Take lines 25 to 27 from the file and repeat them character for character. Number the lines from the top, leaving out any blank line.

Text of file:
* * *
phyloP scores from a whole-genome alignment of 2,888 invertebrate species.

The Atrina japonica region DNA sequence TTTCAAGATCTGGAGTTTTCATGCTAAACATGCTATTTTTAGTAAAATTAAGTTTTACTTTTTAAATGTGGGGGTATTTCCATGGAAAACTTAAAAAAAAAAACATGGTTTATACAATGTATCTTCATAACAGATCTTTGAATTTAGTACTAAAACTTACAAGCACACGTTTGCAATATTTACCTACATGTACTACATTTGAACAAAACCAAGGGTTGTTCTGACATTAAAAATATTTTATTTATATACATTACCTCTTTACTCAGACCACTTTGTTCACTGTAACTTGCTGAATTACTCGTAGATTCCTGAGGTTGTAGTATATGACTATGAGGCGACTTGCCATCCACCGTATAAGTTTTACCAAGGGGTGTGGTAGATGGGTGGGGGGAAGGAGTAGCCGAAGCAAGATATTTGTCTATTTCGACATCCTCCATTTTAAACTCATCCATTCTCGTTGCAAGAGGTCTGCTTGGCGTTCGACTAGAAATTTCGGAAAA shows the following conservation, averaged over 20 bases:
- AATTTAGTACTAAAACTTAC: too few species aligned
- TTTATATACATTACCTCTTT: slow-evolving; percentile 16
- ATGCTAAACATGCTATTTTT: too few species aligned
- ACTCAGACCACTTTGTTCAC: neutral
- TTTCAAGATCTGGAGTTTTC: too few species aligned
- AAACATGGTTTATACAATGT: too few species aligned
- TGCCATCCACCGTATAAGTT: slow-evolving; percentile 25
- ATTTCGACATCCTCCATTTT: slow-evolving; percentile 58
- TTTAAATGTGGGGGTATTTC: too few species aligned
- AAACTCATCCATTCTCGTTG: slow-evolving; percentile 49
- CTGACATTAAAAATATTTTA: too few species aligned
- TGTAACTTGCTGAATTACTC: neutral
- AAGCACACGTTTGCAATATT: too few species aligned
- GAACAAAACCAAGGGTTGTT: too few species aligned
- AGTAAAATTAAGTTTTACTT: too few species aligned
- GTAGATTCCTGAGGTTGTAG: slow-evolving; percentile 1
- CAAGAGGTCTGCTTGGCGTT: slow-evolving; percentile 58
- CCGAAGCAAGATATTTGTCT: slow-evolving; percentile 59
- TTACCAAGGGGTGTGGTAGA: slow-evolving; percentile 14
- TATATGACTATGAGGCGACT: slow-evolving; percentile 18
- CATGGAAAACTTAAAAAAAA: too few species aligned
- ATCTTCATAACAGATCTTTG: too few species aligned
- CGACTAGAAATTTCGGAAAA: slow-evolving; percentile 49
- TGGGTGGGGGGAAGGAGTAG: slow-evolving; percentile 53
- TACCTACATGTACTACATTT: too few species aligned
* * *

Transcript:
- CGACTAGAAATTTCGGAAAA: slow-evolving; percentile 49
- TGGGTGGGGGGAAGGAGTAG: slow-evolving; percentile 53
- TACCTACATGTACTACATTT: too few species aligned